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Alec Baldwin charged in 'Rust' shooting

AILSA CHANG, HOST:

Actor Alec Baldwin faces criminal charges in the shooting death of cinematographer Halyna Hutchins on the set of the movie "Rust." Baldwin was the film's lead actor and a producer. He was holding the prop gun that went off during a rehearsal. The bullet killed Hutchins and wounded the director, and the production's armorer was also charged today. NPR's Mandalit del Barco has been following this story since last year when all of this happened and joins us in studio now. Hey, Mandalit.

MANDALIT DEL BARCO, BYLINE: Hey.

CHANG: So can you just tell us more about these charges and what they could actually mean for both Alec Baldwin and the armorer?

DEL BARCO: Sure. Well, Alec Baldwin and the set's armorer, Hannah Gutierrez-Reed each face two counts of involuntary manslaughter. Those are both four - fourth degree felonies. The first one is punishable by up to 18 months in jail and a $5,000 fine. And the second, because a firearm element was added, carries a mandatory five-year sentence. Yeah. So authorities have investigated the shooting, trying to figure out who's responsible for what happened during a rehearsal of a scene on a ranch outside of Santa Fe. And in a statement today, the New Mexico district attorney's office said the evidence showed a pattern of criminal disregard for safety on the film set. By the end of this month, the charges will be officially filed. Now, Ailsa, there was another person charged with negligent use of a deadly weapon; that was Assistant Director David Halls. He signed a plea deal, and he faces a suspended sentence and six months of probation. The special prosecutor in the case said that - in a statement that if Halls, Gutierrez-Reed or Baldwin had done their job, Halyna Hutchins would be alive today.

CHANG: Well, what are Baldwin and the others saying so far about these charges?

DEL BARCO: Well, Baldwin's attorneys vowed to fight the charges, which they call a terrible miscarriage of justice. They said in a statement, quote, "Mr. Baldwin had no reason to believe there was a live bullet in the gun or anywhere on the movie set." He relied on the professionals, which - with whom he worked, who assured him the gun did not have live rounds. Now, Baldwin has maintained he was not criminally responsible. He even went on ABC TV to recount how he'd been rehearsing with Hutchins behind the camera.

(SOUNDBITE OF ARCHIVED RECORDING)

ALEC BALDWIN: Now, in this scene, I'm going to cock the gun. And I said, do you want to see that? And she said, yes. So I take the gun, and I start to cock the gun. I'm not going to pull the trigger. I said, do you see that? She goes, well, just cheat it down and tilt it down a little bit like that. And I cocked the gun. I go, can you see that? Can you see that? Can you see that? And she says - and then I let go of the hammer of the gun, and the gun goes off.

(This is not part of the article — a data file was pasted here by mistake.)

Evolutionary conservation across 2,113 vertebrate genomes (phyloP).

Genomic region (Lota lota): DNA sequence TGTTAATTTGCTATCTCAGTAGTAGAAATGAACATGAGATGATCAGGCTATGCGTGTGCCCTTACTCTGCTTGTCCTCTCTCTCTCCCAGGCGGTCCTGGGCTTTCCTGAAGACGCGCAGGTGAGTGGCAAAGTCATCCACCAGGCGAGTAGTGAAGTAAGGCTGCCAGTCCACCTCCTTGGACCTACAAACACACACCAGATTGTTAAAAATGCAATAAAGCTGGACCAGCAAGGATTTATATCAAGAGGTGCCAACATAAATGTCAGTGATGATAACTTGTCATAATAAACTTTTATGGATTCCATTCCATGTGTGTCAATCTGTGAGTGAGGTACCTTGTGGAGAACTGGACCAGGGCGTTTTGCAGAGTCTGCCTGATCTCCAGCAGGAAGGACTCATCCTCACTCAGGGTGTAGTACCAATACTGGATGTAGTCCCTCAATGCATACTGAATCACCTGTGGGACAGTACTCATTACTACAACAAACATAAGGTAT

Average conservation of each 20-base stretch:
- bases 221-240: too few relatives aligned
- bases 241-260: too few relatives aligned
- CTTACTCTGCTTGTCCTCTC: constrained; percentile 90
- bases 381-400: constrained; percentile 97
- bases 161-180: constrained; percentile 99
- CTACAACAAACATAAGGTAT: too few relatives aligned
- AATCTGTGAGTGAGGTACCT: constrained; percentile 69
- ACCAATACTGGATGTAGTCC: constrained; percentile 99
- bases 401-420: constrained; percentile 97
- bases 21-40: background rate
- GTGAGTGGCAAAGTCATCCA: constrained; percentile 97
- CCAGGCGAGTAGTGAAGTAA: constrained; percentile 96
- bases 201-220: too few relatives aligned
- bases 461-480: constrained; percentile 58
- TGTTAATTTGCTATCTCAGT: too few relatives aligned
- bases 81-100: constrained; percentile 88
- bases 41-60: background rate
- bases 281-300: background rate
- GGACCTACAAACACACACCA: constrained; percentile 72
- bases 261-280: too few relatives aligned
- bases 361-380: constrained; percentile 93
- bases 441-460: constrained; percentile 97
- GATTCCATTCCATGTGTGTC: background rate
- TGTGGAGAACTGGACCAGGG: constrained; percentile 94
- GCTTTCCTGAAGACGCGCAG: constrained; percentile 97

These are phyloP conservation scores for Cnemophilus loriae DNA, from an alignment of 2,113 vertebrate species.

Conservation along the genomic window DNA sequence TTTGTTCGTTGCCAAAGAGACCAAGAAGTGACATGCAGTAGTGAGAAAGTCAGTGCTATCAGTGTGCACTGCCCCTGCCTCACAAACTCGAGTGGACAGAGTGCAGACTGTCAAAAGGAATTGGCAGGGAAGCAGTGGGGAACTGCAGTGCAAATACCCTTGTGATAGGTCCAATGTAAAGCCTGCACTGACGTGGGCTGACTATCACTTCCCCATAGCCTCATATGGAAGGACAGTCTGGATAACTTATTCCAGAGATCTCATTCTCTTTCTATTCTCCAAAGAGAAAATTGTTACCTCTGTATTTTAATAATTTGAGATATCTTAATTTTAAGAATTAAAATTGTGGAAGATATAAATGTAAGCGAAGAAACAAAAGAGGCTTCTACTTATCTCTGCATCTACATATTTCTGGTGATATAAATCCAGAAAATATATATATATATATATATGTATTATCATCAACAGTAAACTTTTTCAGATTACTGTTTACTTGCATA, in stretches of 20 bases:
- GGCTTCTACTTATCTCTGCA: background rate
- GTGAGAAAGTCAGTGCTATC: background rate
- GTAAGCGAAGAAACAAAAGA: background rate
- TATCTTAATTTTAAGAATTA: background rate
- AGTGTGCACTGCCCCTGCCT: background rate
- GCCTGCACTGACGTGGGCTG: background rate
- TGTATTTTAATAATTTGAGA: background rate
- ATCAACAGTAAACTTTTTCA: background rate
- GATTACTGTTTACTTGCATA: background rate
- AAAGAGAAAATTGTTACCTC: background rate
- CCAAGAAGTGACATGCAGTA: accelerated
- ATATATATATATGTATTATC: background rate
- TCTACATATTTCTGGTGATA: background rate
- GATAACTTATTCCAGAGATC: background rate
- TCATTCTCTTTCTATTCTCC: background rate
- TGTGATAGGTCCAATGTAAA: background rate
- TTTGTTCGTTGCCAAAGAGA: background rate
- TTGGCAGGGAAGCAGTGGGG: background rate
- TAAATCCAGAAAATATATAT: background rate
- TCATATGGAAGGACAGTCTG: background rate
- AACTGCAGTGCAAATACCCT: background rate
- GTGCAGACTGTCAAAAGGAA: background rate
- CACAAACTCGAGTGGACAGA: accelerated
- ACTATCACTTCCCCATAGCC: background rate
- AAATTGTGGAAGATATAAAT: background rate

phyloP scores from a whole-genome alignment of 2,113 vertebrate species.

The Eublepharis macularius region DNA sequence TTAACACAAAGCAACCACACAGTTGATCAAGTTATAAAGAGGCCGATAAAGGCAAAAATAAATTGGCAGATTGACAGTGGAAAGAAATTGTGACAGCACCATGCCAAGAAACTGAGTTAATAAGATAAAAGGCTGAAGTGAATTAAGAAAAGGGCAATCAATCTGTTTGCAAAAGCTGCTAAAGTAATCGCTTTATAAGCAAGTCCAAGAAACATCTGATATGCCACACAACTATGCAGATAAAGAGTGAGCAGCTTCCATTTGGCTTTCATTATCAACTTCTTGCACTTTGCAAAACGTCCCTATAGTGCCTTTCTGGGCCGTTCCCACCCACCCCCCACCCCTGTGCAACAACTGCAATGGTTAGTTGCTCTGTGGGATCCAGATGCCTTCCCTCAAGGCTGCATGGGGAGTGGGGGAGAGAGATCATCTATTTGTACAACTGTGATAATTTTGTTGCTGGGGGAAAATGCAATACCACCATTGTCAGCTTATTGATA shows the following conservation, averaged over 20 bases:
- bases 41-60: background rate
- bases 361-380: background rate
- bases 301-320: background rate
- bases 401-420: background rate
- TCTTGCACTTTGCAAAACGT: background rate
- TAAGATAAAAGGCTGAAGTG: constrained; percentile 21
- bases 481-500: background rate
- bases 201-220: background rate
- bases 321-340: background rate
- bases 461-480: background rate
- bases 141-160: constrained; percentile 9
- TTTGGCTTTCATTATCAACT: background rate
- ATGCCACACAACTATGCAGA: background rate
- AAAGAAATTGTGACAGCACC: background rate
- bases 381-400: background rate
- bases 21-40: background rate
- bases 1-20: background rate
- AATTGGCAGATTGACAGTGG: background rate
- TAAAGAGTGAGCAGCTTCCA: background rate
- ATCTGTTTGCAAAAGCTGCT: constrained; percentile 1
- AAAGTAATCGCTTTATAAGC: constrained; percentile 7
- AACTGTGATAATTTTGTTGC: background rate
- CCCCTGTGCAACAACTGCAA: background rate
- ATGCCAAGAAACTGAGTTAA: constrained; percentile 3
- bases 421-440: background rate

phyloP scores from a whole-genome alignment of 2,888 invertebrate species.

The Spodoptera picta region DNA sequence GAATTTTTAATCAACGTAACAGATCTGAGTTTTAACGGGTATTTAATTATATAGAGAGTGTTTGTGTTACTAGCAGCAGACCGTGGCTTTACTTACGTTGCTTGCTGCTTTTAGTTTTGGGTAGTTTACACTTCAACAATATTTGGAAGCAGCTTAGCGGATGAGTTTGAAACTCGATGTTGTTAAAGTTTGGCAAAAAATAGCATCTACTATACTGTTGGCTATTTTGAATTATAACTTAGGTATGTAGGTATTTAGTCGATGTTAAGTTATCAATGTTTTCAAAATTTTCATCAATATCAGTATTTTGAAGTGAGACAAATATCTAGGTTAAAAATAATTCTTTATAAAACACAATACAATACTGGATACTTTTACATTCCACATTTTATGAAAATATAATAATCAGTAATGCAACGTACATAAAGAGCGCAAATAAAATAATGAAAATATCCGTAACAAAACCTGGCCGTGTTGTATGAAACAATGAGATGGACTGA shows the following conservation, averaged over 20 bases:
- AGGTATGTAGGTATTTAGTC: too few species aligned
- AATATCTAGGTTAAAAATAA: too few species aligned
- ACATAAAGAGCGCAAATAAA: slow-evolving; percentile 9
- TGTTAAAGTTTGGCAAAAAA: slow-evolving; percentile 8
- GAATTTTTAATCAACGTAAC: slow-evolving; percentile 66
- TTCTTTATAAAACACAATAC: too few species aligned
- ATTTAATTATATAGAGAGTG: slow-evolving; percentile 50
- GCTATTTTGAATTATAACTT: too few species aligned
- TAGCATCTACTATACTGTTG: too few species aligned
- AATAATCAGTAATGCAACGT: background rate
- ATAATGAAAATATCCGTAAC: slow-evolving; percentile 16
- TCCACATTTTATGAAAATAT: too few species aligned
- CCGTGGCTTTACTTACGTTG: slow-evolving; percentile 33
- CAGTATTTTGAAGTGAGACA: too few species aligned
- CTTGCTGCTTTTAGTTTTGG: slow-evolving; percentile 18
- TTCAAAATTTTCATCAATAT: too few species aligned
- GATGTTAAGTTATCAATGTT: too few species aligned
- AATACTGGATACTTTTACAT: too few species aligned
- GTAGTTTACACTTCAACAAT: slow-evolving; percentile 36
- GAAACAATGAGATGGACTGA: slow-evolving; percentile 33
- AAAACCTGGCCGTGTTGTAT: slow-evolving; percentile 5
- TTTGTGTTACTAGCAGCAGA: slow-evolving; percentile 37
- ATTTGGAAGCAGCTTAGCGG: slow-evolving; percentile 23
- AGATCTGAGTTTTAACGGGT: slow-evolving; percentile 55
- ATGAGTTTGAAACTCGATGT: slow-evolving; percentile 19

DEL BARCO: Now, as for Gutierrez-Reed - yeah. As for Gutierrez-Reed, her attorney sent a statement today that said she did not commit involuntary manslaughter and that she will be exonerated by a jury. He said, quote, "these charges are the result of a very flawed investigation and an inaccurate understanding of the full facts."

CHANG: Well, what about Halyna Hutchins' - her family - like, what are they saying about these charges?

DEL BARCO: Well, the Hutchins say they support the charges and will fully cooperate with the prosecution. In a statement, they said it is, quote, "it is a comfort to the family that in New Mexico, no one is above the law." Now, Ailsa, it was just a year and a half ago that Baldwin had reached a settlement with Hutchins' husband, Matthew. At the time, he said he dropped the wrongful death lawsuit he filed against Baldwin and the other producers with "Rust" productions. And as part of that agreement, the film - the filming of "Rust," was to resume this month in January with Hutchins' widow serving as an executive producer. But now we'll just have to see if "Rust" ever gets made.

CHANG: That was NPR's Mandalit del Barco. Thank you, Mandalit.

DEL BARCO: Thank you, Ailsa. Transcript provided by NPR, Copyright NPR.

As an arts correspondent based at NPR West, Mandalit del Barco reports and produces stories about film, television, music, visual arts, dance and other topics. Over the years, she has also covered everything from street gangs to Hollywood, police and prisons, marijuana, immigration, race relations, natural disasters, Latino arts and urban street culture (including hip hop dance, music, and art). Every year, she covers the Oscars and the Grammy awards for NPR, as well as the Sundance Film Festival and other events. Her news reports, feature stories and photos, filed from Los Angeles and abroad, can be heard on All Things Considered, Morning Edition, Weekend Edition, Alt.latino, and npr.org.